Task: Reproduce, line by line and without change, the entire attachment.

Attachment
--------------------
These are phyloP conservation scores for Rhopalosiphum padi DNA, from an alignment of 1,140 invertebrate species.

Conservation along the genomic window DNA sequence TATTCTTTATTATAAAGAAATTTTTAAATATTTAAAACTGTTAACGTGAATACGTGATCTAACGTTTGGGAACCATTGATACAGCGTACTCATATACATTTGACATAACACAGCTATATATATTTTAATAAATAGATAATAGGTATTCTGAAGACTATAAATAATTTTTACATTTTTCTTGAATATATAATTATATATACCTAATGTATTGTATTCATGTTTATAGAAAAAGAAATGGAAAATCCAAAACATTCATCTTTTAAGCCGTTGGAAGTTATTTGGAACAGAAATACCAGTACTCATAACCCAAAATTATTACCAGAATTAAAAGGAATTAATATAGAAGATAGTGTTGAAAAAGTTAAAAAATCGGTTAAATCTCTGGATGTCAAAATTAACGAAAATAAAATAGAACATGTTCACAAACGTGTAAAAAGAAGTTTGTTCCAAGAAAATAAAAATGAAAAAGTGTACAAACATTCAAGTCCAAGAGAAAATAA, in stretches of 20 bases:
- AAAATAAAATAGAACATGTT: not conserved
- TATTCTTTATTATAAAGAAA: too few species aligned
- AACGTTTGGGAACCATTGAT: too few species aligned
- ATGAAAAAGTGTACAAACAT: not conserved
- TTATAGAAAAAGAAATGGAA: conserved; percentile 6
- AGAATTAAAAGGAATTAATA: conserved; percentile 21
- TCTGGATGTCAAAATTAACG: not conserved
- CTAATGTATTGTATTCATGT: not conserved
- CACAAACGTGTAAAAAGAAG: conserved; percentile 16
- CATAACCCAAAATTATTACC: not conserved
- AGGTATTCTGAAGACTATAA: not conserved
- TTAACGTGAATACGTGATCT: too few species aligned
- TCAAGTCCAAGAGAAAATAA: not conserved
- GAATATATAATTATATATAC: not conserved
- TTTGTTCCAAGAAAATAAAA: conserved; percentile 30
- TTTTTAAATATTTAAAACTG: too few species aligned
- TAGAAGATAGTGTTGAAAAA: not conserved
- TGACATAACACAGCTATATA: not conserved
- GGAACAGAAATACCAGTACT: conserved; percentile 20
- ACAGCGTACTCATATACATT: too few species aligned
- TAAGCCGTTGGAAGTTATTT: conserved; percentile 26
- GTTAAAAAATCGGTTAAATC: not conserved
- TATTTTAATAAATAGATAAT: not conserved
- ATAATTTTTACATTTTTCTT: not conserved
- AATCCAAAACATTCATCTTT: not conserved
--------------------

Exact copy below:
These are phyloP conservation scores for Rhopalosiphum padi DNA, from an alignment of 1,140 invertebrate species.

Conservation along the genomic window DNA sequence TATTCTTTATTATAAAGAAATTTTTAAATATTTAAAACTGTTAACGTGAATACGTGATCTAACGTTTGGGAACCATTGATACAGCGTACTCATATACATTTGACATAACACAGCTATATATATTTTAATAAATAGATAATAGGTATTCTGAAGACTATAAATAATTTTTACATTTTTCTTGAATATATAATTATATATACCTAATGTATTGTATTCATGTTTATAGAAAAAGAAATGGAAAATCCAAAACATTCATCTTTTAAGCCGTTGGAAGTTATTTGGAACAGAAATACCAGTACTCATAACCCAAAATTATTACCAGAATTAAAAGGAATTAATATAGAAGATAGTGTTGAAAAAGTTAAAAAATCGGTTAAATCTCTGGATGTCAAAATTAACGAAAATAAAATAGAACATGTTCACAAACGTGTAAAAAGAAGTTTGTTCCAAGAAAATAAAAATGAAAAAGTGTACAAACATTCAAGTCCAAGAGAAAATAA, in stretches of 20 bases:
- AAAATAAAATAGAACATGTT: not conserved
- TATTCTTTATTATAAAGAAA: too few species aligned
- AACGTTTGGGAACCATTGAT: too few species aligned
- ATGAAAAAGTGTACAAACAT: not conserved
- TTATAGAAAAAGAAATGGAA: conserved; percentile 6
- AGAATTAAAAGGAATTAATA: conserved; percentile 21
- TCTGGATGTCAAAATTAACG: not conserved
- CTAATGTATTGTATTCATGT: not conserved
- CACAAACGTGTAAAAAGAAG: conserved; percentile 16
- CATAACCCAAAATTATTACC: not conserved
- AGGTATTCTGAAGACTATAA: not conserved
- TTAACGTGAATACGTGATCT: too few species aligned
- TCAAGTCCAAGAGAAAATAA: not conserved
- GAATATATAATTATATATAC: not conserved
- TTTGTTCCAAGAAAATAAAA: conserved; percentile 30
- TTTTTAAATATTTAAAACTG: too few species aligned
- TAGAAGATAGTGTTGAAAAA: not conserved
- TGACATAACACAGCTATATA: not conserved
- GGAACAGAAATACCAGTACT: conserved; percentile 20
- ACAGCGTACTCATATACATT: too few species aligned
- TAAGCCGTTGGAAGTTATTT: conserved; percentile 26
- GTTAAAAAATCGGTTAAATC: not conserved
- TATTTTAATAAATAGATAAT: not conserved
- ATAATTTTTACATTTTTCTT: not conserved
- AATCCAAAACATTCATCTTT: not conserved